It’s a conundrum any urban dweller is all too familiar with: not enough space, a constant influx of people, and skyrocketing rent prices.
Some cities believe the answer is to shrink the minimum apartment size, to build 'micro-units' for singles and couples. The San Francisco Board of Supervisors is currently considering a proposal that would allow living spaces as small as 150 square feet, plus a kitchen, bathroom, and closet—somewhere between the size of a parking space and a one-car garage.
The immediate goal is to create more housing and lower rent prices, which in San Francisco climbed 15 percent last month alone. The city already has next to no vacancy, and sees a steady stream of tech professionals drawn in by Silicon Valley. What's more, the newcomers are often singles or couples moving into units designed for families.
With more and more young people opting for urban living, a slew of towns are rethinking their housing plan to accommodate the movement. Boston is talking about shrinking the minimum unit size from 450 to 350 square feet, and New York recently introduced the adAPT challenge to design 275-300 square-foot apartments in Manhattan, addressing the fact that some 800,000 people are expected to move to the Big Apple over the next 20 years, and there's only room for about 100,000 of them.
But these micro-units are also part of the growing "small living" lifestyle, which advocates say has benefits well beyond real estate. Graham Hill, the founder of Treehugger, has been championing the less-is-more movement for some time now. His latest venture, LifeEdited, advocates for paring down your life to make room for happiness, and changing the consumer mentality that has dominated American culture for decades.
"Part of this trend is that people are realizing, that's not really what life is about. Interacting with your family and your neighborhood and your city—that's what life's about," says Hill. "And so small living sort of forces that interaction more."
Opponents worry such small quarters would compromise quality of life, or at least set things down a slippery slope, SF Public Press reports. But Hill argues that what you gain from urban living and life simplification make up for what you lose in square footage. Density fosters more human interaction, which means more ideas floating around and ultimately, innovation. “The city is your living room,” he says.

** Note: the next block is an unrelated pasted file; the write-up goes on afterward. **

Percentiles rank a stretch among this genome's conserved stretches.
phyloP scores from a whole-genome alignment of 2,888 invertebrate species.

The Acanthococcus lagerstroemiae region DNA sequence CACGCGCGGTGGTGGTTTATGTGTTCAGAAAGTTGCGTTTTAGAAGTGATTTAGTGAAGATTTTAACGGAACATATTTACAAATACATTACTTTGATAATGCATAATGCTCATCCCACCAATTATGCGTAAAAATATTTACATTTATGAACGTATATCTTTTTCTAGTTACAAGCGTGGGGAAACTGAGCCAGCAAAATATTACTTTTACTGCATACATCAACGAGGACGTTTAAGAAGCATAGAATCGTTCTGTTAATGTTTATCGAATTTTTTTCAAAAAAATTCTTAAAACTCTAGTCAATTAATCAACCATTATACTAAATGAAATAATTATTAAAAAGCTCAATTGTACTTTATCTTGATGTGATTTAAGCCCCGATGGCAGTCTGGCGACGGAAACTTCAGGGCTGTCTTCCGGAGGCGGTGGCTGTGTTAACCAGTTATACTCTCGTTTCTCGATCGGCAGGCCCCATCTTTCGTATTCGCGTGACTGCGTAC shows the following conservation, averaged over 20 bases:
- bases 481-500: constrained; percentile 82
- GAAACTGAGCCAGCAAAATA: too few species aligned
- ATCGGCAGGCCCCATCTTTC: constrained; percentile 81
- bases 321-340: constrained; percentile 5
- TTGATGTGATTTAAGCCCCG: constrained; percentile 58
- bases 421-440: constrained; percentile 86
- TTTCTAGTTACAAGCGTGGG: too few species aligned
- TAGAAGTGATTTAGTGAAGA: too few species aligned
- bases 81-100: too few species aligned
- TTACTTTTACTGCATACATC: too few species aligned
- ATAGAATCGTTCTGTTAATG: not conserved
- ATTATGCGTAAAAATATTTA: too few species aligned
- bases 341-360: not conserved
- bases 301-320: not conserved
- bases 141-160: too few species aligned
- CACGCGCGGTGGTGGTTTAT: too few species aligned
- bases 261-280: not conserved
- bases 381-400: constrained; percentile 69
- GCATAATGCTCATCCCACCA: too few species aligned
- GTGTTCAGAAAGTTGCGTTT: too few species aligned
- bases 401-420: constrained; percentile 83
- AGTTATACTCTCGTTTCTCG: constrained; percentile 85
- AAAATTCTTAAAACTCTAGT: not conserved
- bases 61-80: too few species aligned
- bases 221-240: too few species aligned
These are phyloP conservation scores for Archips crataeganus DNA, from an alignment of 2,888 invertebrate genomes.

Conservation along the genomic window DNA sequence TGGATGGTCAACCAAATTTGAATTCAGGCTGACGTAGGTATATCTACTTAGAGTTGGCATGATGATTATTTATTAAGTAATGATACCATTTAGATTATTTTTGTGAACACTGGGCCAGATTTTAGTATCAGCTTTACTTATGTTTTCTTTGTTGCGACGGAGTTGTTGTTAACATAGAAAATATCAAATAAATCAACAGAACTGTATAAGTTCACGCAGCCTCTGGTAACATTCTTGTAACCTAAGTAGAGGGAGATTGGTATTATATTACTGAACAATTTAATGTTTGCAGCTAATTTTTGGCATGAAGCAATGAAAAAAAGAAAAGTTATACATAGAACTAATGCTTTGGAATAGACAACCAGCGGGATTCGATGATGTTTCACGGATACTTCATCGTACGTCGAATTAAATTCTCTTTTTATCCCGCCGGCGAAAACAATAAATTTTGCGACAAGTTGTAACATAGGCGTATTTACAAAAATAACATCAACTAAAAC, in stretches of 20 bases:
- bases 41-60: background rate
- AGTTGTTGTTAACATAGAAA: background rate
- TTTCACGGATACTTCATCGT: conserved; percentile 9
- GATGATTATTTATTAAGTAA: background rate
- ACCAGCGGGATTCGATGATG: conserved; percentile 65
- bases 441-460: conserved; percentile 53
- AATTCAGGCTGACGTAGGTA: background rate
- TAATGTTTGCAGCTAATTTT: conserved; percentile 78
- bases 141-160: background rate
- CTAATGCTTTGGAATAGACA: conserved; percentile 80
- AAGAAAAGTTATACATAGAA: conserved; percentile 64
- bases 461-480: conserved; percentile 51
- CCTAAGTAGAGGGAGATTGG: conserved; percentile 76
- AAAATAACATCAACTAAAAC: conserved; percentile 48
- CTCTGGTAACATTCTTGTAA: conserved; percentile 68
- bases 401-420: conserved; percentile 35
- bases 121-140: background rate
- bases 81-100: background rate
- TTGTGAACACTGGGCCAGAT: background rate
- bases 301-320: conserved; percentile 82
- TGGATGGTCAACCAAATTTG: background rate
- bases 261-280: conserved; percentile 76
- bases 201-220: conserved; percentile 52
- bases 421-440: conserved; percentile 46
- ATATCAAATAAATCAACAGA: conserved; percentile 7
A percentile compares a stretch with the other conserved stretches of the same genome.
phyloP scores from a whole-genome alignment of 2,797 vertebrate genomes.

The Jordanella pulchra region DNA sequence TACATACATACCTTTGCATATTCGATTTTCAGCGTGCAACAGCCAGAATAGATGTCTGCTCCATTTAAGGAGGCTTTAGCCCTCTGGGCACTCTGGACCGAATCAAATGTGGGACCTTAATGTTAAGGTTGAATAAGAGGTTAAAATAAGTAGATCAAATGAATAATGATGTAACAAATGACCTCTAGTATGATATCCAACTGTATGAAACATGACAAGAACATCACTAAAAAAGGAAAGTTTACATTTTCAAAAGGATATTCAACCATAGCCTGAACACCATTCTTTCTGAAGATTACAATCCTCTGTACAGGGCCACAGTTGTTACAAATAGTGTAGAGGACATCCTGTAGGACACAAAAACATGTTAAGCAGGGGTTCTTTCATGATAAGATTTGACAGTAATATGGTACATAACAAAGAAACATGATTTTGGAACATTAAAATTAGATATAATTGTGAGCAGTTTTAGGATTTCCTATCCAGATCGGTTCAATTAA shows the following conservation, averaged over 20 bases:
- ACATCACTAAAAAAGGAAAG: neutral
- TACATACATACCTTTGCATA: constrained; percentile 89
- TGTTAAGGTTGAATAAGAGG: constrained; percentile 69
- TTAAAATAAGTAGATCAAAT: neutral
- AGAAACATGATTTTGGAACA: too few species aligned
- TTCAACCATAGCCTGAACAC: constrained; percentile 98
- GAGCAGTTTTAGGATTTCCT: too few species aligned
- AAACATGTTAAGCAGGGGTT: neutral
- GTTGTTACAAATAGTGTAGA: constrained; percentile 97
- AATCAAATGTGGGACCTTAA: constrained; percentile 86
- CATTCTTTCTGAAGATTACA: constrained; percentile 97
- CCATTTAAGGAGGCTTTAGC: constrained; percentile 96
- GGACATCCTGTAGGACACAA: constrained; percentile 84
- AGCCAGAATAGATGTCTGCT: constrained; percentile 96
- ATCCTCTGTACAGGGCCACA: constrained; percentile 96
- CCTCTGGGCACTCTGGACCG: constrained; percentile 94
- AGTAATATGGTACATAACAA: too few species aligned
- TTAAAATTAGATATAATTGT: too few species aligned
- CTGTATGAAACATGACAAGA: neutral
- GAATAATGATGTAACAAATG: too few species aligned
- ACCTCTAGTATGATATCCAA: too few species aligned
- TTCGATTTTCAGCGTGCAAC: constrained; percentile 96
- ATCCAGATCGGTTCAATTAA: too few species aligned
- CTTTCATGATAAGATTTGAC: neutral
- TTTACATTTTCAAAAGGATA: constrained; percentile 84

Still, fitting your home into a 12x12-foot space is going to mean making some sacrifices. This is where "editing your life" comes into play. If you're a fashion lover, maybe it's worth keeping those 12 pairs of jeans, but if not, why bother? If you don't like to cook, a 2-burner stove instead of a full-sized should suffice, says Hill.
Multi-functionality is paramount. The idea is to create a space that morphs depending on the need at the time. Furniture companies are beginning to sell combination pieces, like dining room table/beds, kitchen table/desks—anything that can get double or triple duty out of a general area, when the various activities don't tend to take place at the same time.
Small living also encourages sharing resources, or "collaborative consumption," says Hill, which reduces each individual’s carbon footprint. The idea is to shift from ownership to access, he says. So, an apartment complex might have a "product library" full of items that are expensive, take up space, and aren’t used often that’s accessible to and shared by all residents.
"I really think in a lot of these categories, ownership—in 10, 15 years—will be for suckers," says Hill. "We're just sort of in the beginning of this, but this is absolutely the future."
Image via LifeEdited.com